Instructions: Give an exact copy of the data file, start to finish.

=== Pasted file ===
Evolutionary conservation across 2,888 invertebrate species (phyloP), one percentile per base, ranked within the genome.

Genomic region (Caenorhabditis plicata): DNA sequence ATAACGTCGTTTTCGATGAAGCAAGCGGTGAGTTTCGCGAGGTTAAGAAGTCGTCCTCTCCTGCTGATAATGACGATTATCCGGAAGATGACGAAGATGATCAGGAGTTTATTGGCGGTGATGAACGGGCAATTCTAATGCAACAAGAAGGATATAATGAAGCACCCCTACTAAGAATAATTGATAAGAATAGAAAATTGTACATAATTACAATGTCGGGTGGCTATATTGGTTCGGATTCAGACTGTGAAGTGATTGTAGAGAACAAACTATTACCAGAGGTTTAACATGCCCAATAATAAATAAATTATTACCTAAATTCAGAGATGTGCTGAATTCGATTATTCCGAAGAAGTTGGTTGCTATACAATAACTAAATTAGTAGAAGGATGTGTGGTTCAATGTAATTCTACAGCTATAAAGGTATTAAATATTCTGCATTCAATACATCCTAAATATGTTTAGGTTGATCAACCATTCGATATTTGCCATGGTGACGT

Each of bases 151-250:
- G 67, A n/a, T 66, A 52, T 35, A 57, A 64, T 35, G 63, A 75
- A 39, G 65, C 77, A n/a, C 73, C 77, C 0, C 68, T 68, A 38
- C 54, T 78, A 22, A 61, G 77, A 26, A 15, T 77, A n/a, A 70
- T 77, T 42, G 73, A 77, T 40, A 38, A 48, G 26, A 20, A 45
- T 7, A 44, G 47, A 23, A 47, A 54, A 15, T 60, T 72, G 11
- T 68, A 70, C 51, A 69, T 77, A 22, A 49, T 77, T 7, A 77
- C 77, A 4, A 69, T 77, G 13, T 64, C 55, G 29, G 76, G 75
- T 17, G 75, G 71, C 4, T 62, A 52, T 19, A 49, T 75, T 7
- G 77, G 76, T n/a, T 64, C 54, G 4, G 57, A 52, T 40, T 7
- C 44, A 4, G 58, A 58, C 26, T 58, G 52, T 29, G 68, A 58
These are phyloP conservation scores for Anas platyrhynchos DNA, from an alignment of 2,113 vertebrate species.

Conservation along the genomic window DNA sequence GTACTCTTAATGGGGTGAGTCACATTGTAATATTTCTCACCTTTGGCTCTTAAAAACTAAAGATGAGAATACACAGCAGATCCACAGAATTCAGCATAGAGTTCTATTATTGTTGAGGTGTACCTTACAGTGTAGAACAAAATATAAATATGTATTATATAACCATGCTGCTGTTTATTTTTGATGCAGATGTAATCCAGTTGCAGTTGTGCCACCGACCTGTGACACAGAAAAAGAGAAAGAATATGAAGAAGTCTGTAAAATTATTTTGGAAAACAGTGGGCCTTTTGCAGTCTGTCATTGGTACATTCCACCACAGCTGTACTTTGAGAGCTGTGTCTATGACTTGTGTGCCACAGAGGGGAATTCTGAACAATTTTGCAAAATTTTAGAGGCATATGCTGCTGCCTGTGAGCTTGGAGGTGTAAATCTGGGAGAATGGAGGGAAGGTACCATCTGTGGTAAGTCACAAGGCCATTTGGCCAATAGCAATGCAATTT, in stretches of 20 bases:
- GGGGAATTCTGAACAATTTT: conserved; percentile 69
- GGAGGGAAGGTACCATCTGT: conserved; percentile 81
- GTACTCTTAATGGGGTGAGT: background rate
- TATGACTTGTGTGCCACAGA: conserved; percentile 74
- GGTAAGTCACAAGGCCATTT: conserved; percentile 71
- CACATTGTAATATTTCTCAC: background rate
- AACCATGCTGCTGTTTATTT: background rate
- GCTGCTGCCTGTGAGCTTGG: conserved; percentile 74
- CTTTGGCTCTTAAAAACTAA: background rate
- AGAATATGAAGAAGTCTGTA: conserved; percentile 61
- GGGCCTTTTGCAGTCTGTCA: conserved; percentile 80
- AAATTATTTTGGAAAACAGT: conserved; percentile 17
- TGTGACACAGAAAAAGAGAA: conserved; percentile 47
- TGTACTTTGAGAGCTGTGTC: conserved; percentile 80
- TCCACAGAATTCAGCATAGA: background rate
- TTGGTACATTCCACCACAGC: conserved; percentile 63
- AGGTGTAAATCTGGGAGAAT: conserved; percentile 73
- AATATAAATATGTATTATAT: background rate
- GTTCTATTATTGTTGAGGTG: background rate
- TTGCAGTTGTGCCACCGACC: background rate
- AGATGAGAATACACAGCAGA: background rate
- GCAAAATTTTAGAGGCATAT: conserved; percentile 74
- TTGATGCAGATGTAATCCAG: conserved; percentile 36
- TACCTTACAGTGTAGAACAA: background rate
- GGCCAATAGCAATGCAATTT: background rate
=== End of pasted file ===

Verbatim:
Evolutionary conservation across 2,888 invertebrate species (phyloP), one percentile per base, ranked within the genome.

Genomic region (Caenorhabditis plicata): DNA sequence ATAACGTCGTTTTCGATGAAGCAAGCGGTGAGTTTCGCGAGGTTAAGAAGTCGTCCTCTCCTGCTGATAATGACGATTATCCGGAAGATGACGAAGATGATCAGGAGTTTATTGGCGGTGATGAACGGGCAATTCTAATGCAACAAGAAGGATATAATGAAGCACCCCTACTAAGAATAATTGATAAGAATAGAAAATTGTACATAATTACAATGTCGGGTGGCTATATTGGTTCGGATTCAGACTGTGAAGTGATTGTAGAGAACAAACTATTACCAGAGGTTTAACATGCCCAATAATAAATAAATTATTACCTAAATTCAGAGATGTGCTGAATTCGATTATTCCGAAGAAGTTGGTTGCTATACAATAACTAAATTAGTAGAAGGATGTGTGGTTCAATGTAATTCTACAGCTATAAAGGTATTAAATATTCTGCATTCAATACATCCTAAATATGTTTAGGTTGATCAACCATTCGATATTTGCCATGGTGACGT

Each of bases 151-250:
- G 67, A n/a, T 66, A 52, T 35, A 57, A 64, T 35, G 63, A 75
- A 39, G 65, C 77, A n/a, C 73, C 77, C 0, C 68, T 68, A 38
- C 54, T 78, A 22, A 61, G 77, A 26, A 15, T 77, A n/a, A 70
- T 77, T 42, G 73, A 77, T 40, A 38, A 48, G 26, A 20, A 45
- T 7, A 44, G 47, A 23, A 47, A 54, A 15, T 60, T 72, G 11
- T 68, A 70, C 51, A 69, T 77, A 22, A 49, T 77, T 7, A 77
- C 77, A 4, A 69, T 77, G 13, T 64, C 55, G 29, G 76, G 75
- T 17, G 75, G 71, C 4, T 62, A 52, T 19, A 49, T 75, T 7
- G 77, G 76, T n/a, T 64, C 54, G 4, G 57, A 52, T 40, T 7
- C 44, A 4, G 58, A 58, C 26, T 58, G 52, T 29, G 68, A 58
These are phyloP conservation scores for Anas platyrhynchos DNA, from an alignment of 2,113 vertebrate species.

Conservation along the genomic window DNA sequence GTACTCTTAATGGGGTGAGTCACATTGTAATATTTCTCACCTTTGGCTCTTAAAAACTAAAGATGAGAATACACAGCAGATCCACAGAATTCAGCATAGAGTTCTATTATTGTTGAGGTGTACCTTACAGTGTAGAACAAAATATAAATATGTATTATATAACCATGCTGCTGTTTATTTTTGATGCAGATGTAATCCAGTTGCAGTTGTGCCACCGACCTGTGACACAGAAAAAGAGAAAGAATATGAAGAAGTCTGTAAAATTATTTTGGAAAACAGTGGGCCTTTTGCAGTCTGTCATTGGTACATTCCACCACAGCTGTACTTTGAGAGCTGTGTCTATGACTTGTGTGCCACAGAGGGGAATTCTGAACAATTTTGCAAAATTTTAGAGGCATATGCTGCTGCCTGTGAGCTTGGAGGTGTAAATCTGGGAGAATGGAGGGAAGGTACCATCTGTGGTAAGTCACAAGGCCATTTGGCCAATAGCAATGCAATTT, in stretches of 20 bases:
- GGGGAATTCTGAACAATTTT: conserved; percentile 69
- GGAGGGAAGGTACCATCTGT: conserved; percentile 81
- GTACTCTTAATGGGGTGAGT: background rate
- TATGACTTGTGTGCCACAGA: conserved; percentile 74
- GGTAAGTCACAAGGCCATTT: conserved; percentile 71
- CACATTGTAATATTTCTCAC: background rate
- AACCATGCTGCTGTTTATTT: background rate
- GCTGCTGCCTGTGAGCTTGG: conserved; percentile 74
- CTTTGGCTCTTAAAAACTAA: background rate
- AGAATATGAAGAAGTCTGTA: conserved; percentile 61
- GGGCCTTTTGCAGTCTGTCA: conserved; percentile 80
- AAATTATTTTGGAAAACAGT: conserved; percentile 17
- TGTGACACAGAAAAAGAGAA: conserved; percentile 47
- TGTACTTTGAGAGCTGTGTC: conserved; percentile 80
- TCCACAGAATTCAGCATAGA: background rate
- TTGGTACATTCCACCACAGC: conserved; percentile 63
- AGGTGTAAATCTGGGAGAAT: conserved; percentile 73
- AATATAAATATGTATTATAT: background rate
- GTTCTATTATTGTTGAGGTG: background rate
- TTGCAGTTGTGCCACCGACC: background rate
- AGATGAGAATACACAGCAGA: background rate
- GCAAAATTTTAGAGGCATAT: conserved; percentile 74
- TTGATGCAGATGTAATCCAG: conserved; percentile 36
- TACCTTACAGTGTAGAACAA: background rate
- GGCCAATAGCAATGCAATTT: background rate